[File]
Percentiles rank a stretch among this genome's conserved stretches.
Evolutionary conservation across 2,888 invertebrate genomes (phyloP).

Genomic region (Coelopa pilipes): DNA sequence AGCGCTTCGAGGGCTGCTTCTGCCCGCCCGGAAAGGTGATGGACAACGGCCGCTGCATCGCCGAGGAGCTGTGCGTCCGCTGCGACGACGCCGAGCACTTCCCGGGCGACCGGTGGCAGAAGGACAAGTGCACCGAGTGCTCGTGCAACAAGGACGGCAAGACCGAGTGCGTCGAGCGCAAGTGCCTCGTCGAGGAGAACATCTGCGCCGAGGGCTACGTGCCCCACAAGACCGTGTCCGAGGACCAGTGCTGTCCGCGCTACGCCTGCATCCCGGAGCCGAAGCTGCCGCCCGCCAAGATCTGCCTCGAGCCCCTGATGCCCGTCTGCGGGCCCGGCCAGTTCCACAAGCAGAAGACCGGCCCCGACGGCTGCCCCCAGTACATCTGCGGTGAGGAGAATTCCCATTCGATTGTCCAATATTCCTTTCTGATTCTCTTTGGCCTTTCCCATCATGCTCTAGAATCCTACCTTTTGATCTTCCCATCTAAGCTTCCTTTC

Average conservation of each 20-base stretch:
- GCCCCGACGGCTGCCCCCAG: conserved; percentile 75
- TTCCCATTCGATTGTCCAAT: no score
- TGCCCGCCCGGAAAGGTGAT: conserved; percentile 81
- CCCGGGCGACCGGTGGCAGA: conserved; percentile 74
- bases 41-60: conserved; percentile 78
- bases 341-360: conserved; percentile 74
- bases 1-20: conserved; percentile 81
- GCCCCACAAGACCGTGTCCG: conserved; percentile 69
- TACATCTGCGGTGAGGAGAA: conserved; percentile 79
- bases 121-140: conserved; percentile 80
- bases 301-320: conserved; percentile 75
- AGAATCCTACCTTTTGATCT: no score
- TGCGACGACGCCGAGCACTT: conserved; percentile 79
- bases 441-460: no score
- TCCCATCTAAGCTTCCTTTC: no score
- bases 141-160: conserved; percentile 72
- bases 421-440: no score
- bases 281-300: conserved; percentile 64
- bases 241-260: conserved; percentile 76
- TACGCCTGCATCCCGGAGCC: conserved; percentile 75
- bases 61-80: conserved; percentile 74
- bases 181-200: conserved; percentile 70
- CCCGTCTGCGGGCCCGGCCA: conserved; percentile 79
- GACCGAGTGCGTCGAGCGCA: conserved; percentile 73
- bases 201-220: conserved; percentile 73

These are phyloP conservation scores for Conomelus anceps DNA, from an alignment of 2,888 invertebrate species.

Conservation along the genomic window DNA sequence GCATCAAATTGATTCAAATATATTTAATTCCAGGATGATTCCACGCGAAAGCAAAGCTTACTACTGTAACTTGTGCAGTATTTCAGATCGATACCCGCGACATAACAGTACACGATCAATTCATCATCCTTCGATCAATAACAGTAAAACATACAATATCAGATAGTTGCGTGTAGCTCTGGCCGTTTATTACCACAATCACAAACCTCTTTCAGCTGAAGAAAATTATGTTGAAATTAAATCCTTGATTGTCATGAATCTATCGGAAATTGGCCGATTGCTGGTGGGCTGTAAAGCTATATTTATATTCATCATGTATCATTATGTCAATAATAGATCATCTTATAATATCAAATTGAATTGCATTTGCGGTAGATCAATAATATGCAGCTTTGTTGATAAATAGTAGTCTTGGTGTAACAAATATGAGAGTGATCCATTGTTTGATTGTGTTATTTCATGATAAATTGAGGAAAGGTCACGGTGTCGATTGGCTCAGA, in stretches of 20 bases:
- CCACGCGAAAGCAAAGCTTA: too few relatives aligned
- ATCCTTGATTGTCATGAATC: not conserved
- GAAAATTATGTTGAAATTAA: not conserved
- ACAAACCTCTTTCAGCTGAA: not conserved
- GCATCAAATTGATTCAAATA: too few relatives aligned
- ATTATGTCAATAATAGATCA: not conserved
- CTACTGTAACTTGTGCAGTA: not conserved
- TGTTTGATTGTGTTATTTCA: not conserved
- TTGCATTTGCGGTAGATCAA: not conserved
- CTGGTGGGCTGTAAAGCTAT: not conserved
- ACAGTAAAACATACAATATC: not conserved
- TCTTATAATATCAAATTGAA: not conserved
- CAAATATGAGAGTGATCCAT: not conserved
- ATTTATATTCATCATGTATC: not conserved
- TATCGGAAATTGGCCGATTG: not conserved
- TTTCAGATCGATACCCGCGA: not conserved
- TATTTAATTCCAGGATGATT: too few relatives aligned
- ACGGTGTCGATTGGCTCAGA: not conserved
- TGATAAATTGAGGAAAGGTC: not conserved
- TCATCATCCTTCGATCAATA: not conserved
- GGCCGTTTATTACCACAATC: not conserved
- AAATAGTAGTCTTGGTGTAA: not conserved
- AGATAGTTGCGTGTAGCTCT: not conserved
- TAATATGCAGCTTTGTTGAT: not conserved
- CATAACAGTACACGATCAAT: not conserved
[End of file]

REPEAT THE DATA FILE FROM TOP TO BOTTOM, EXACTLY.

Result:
Percentiles rank a stretch among this genome's conserved stretches.
Evolutionary conservation across 2,888 invertebrate genomes (phyloP).

Genomic region (Coelopa pilipes): DNA sequence AGCGCTTCGAGGGCTGCTTCTGCCCGCCCGGAAAGGTGATGGACAACGGCCGCTGCATCGCCGAGGAGCTGTGCGTCCGCTGCGACGACGCCGAGCACTTCCCGGGCGACCGGTGGCAGAAGGACAAGTGCACCGAGTGCTCGTGCAACAAGGACGGCAAGACCGAGTGCGTCGAGCGCAAGTGCCTCGTCGAGGAGAACATCTGCGCCGAGGGCTACGTGCCCCACAAGACCGTGTCCGAGGACCAGTGCTGTCCGCGCTACGCCTGCATCCCGGAGCCGAAGCTGCCGCCCGCCAAGATCTGCCTCGAGCCCCTGATGCCCGTCTGCGGGCCCGGCCAGTTCCACAAGCAGAAGACCGGCCCCGACGGCTGCCCCCAGTACATCTGCGGTGAGGAGAATTCCCATTCGATTGTCCAATATTCCTTTCTGATTCTCTTTGGCCTTTCCCATCATGCTCTAGAATCCTACCTTTTGATCTTCCCATCTAAGCTTCCTTTC

Average conservation of each 20-base stretch:
- GCCCCGACGGCTGCCCCCAG: conserved; percentile 75
- TTCCCATTCGATTGTCCAAT: no score
- TGCCCGCCCGGAAAGGTGAT: conserved; percentile 81
- CCCGGGCGACCGGTGGCAGA: conserved; percentile 74
- bases 41-60: conserved; percentile 78
- bases 341-360: conserved; percentile 74
- bases 1-20: conserved; percentile 81
- GCCCCACAAGACCGTGTCCG: conserved; percentile 69
- TACATCTGCGGTGAGGAGAA: conserved; percentile 79
- bases 121-140: conserved; percentile 80
- bases 301-320: conserved; percentile 75
- AGAATCCTACCTTTTGATCT: no score
- TGCGACGACGCCGAGCACTT: conserved; percentile 79
- bases 441-460: no score
- TCCCATCTAAGCTTCCTTTC: no score
- bases 141-160: conserved; percentile 72
- bases 421-440: no score
- bases 281-300: conserved; percentile 64
- bases 241-260: conserved; percentile 76
- TACGCCTGCATCCCGGAGCC: conserved; percentile 75
- bases 61-80: conserved; percentile 74
- bases 181-200: conserved; percentile 70
- CCCGTCTGCGGGCCCGGCCA: conserved; percentile 79
- GACCGAGTGCGTCGAGCGCA: conserved; percentile 73
- bases 201-220: conserved; percentile 73

These are phyloP conservation scores for Conomelus anceps DNA, from an alignment of 2,888 invertebrate species.

Conservation along the genomic window DNA sequence GCATCAAATTGATTCAAATATATTTAATTCCAGGATGATTCCACGCGAAAGCAAAGCTTACTACTGTAACTTGTGCAGTATTTCAGATCGATACCCGCGACATAACAGTACACGATCAATTCATCATCCTTCGATCAATAACAGTAAAACATACAATATCAGATAGTTGCGTGTAGCTCTGGCCGTTTATTACCACAATCACAAACCTCTTTCAGCTGAAGAAAATTATGTTGAAATTAAATCCTTGATTGTCATGAATCTATCGGAAATTGGCCGATTGCTGGTGGGCTGTAAAGCTATATTTATATTCATCATGTATCATTATGTCAATAATAGATCATCTTATAATATCAAATTGAATTGCATTTGCGGTAGATCAATAATATGCAGCTTTGTTGATAAATAGTAGTCTTGGTGTAACAAATATGAGAGTGATCCATTGTTTGATTGTGTTATTTCATGATAAATTGAGGAAAGGTCACGGTGTCGATTGGCTCAGA, in stretches of 20 bases:
- CCACGCGAAAGCAAAGCTTA: too few relatives aligned
- ATCCTTGATTGTCATGAATC: not conserved
- GAAAATTATGTTGAAATTAA: not conserved
- ACAAACCTCTTTCAGCTGAA: not conserved
- GCATCAAATTGATTCAAATA: too few relatives aligned
- ATTATGTCAATAATAGATCA: not conserved
- CTACTGTAACTTGTGCAGTA: not conserved
- TGTTTGATTGTGTTATTTCA: not conserved
- TTGCATTTGCGGTAGATCAA: not conserved
- CTGGTGGGCTGTAAAGCTAT: not conserved
- ACAGTAAAACATACAATATC: not conserved
- TCTTATAATATCAAATTGAA: not conserved
- CAAATATGAGAGTGATCCAT: not conserved
- ATTTATATTCATCATGTATC: not conserved
- TATCGGAAATTGGCCGATTG: not conserved
- TTTCAGATCGATACCCGCGA: not conserved
- TATTTAATTCCAGGATGATT: too few relatives aligned
- ACGGTGTCGATTGGCTCAGA: not conserved
- TGATAAATTGAGGAAAGGTC: not conserved
- TCATCATCCTTCGATCAATA: not conserved
- GGCCGTTTATTACCACAATC: not conserved
- AAATAGTAGTCTTGGTGTAA: not conserved
- AGATAGTTGCGTGTAGCTCT: not conserved
- TAATATGCAGCTTTGTTGAT: not conserved
- CATAACAGTACACGATCAAT: not conserved